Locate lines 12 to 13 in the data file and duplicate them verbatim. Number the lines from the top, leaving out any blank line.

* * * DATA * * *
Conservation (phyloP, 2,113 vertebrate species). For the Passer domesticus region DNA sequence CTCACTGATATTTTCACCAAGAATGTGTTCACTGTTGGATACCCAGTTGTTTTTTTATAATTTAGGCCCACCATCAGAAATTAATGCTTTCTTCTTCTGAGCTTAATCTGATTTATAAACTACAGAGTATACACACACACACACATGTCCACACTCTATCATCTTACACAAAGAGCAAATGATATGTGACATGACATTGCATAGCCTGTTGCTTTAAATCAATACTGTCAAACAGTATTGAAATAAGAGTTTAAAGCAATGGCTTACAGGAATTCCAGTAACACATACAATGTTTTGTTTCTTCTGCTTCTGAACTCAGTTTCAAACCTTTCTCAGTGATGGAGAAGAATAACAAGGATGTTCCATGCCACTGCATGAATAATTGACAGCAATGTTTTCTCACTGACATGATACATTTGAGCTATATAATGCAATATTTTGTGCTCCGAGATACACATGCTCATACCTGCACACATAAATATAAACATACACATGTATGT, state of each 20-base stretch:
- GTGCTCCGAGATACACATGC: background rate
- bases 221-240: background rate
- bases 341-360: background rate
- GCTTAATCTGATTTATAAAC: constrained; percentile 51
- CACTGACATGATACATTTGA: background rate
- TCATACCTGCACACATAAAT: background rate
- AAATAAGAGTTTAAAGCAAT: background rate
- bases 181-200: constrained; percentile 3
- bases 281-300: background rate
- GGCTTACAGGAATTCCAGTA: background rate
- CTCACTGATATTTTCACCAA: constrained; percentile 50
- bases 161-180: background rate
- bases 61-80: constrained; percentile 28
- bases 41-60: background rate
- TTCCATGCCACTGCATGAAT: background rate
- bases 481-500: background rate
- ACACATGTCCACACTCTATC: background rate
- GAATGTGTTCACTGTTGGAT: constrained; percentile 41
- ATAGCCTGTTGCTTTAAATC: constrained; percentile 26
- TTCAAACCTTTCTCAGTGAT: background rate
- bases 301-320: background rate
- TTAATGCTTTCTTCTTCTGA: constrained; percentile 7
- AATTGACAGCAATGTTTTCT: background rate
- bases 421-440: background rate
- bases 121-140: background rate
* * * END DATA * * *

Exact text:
- CTCACTGATATTTTCACCAA: constrained; percentile 50
- bases 161-180: background rate